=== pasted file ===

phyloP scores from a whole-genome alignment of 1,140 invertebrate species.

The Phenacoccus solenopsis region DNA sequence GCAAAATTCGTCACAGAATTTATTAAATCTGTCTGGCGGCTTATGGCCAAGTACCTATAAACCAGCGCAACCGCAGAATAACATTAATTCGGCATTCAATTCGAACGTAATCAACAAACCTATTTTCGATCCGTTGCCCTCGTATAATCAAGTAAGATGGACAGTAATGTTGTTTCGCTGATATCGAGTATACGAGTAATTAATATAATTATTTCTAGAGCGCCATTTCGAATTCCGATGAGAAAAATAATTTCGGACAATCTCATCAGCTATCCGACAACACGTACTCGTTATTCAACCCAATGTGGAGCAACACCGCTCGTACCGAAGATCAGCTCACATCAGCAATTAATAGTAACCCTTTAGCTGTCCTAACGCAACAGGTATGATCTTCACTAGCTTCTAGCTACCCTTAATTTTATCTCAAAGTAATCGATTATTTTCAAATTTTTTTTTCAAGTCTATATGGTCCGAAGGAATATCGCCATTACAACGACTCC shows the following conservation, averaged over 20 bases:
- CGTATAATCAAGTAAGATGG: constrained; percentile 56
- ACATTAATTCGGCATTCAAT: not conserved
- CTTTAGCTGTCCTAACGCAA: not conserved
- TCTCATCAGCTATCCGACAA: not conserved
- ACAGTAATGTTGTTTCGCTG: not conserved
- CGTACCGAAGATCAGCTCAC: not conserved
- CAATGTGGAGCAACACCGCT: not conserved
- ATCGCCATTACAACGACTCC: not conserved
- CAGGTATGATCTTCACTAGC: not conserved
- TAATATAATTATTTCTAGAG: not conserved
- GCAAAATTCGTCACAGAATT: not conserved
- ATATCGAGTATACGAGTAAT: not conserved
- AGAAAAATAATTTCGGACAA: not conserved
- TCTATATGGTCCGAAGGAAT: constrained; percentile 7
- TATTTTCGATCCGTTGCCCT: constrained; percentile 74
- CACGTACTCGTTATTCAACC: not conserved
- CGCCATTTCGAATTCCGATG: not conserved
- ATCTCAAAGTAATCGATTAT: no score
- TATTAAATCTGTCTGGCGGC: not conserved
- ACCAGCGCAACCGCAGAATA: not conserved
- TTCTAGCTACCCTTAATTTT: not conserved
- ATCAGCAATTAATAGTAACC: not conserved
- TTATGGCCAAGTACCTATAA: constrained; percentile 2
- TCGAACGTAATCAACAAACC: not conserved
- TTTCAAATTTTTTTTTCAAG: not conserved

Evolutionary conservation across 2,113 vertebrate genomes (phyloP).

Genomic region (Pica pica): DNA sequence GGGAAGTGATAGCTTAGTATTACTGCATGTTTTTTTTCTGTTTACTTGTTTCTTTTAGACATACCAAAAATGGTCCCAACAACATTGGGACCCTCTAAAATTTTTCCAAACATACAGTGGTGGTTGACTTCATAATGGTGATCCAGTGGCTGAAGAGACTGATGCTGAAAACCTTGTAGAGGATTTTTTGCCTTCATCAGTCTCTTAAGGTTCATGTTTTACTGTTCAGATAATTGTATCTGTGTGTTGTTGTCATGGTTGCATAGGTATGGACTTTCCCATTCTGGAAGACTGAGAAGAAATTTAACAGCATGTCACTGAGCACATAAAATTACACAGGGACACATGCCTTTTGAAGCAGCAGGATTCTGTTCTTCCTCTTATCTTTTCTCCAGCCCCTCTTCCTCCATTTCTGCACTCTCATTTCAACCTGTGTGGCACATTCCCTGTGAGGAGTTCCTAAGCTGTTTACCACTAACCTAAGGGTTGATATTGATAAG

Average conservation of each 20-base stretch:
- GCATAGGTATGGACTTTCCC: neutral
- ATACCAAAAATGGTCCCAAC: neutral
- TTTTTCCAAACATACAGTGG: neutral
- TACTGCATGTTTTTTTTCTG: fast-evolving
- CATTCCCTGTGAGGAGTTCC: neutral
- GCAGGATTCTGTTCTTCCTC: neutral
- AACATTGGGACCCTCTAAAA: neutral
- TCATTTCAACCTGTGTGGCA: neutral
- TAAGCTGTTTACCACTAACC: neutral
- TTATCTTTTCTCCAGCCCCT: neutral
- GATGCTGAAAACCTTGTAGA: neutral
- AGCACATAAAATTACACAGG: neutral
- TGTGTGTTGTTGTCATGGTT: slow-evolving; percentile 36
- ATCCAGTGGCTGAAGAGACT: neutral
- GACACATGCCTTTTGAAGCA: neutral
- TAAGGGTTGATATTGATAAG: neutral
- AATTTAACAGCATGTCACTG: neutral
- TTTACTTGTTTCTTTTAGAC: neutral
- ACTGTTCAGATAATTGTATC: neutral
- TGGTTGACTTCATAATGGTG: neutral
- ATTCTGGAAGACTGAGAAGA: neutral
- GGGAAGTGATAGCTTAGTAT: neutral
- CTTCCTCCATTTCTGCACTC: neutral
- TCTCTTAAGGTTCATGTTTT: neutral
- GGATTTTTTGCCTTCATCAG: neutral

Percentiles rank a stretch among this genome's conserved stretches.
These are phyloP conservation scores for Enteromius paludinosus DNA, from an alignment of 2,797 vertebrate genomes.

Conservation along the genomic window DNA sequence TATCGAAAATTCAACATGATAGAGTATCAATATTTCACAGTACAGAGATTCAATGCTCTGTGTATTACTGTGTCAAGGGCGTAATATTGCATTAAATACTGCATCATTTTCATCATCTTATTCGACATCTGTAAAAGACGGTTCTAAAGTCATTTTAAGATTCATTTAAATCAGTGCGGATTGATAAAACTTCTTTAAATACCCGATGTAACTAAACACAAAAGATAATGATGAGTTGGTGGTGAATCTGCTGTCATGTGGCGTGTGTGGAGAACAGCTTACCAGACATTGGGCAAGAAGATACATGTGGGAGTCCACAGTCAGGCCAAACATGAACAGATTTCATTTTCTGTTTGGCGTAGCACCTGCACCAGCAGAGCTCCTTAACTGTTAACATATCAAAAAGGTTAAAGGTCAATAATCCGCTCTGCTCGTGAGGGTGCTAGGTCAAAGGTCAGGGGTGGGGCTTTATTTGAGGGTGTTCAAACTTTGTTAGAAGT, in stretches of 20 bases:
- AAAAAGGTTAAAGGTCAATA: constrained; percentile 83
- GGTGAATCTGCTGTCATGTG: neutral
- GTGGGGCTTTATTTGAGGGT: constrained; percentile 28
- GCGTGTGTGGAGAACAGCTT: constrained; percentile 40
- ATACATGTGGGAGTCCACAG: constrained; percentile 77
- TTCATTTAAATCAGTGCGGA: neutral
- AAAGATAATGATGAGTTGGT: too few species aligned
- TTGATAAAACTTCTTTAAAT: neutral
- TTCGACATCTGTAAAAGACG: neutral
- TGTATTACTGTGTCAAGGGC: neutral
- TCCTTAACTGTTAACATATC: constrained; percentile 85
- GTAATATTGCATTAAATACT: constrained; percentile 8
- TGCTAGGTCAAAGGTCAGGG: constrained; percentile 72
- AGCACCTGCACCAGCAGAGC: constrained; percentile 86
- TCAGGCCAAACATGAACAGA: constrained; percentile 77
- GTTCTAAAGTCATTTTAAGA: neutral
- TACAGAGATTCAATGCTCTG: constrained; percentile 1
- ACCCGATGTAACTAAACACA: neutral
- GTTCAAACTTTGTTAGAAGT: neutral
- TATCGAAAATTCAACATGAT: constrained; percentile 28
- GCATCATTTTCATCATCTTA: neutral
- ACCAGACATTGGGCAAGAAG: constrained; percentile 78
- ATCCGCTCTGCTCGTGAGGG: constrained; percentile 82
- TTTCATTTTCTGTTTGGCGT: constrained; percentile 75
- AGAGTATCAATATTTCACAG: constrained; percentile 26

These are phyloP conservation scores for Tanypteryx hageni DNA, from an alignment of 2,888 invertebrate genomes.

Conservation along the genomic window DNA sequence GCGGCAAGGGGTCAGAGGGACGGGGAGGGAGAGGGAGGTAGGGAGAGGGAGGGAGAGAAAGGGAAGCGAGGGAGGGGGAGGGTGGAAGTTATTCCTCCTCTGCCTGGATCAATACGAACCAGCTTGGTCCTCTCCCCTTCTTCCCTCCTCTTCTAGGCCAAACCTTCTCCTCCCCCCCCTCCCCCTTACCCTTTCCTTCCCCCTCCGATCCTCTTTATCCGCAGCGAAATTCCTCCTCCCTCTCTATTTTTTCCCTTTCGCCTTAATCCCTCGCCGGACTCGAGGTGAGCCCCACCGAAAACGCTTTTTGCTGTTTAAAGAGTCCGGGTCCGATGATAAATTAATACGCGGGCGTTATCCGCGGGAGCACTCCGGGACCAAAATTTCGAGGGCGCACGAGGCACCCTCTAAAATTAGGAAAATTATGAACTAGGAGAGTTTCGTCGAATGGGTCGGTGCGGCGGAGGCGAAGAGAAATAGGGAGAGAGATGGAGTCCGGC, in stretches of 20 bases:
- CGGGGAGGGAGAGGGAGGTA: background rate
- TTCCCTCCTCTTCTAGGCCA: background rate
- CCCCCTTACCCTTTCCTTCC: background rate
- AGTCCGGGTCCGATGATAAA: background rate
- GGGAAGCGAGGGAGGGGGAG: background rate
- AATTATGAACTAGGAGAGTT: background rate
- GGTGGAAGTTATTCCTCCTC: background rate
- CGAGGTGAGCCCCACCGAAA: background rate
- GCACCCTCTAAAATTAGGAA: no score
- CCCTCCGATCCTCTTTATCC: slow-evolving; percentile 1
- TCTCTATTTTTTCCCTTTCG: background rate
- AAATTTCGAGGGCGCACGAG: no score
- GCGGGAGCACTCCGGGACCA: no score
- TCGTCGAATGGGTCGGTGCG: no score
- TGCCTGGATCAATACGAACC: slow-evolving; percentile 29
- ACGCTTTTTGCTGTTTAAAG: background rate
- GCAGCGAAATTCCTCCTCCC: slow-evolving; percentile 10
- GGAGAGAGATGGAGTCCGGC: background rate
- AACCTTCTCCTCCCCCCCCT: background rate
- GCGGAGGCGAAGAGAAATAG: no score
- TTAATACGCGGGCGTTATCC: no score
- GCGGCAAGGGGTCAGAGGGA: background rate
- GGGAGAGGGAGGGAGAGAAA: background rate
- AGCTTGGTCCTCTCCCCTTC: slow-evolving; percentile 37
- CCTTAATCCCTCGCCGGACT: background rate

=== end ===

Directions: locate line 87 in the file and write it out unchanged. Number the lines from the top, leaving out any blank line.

- TTCCCTCCTCTTCTAGGCCA: background rate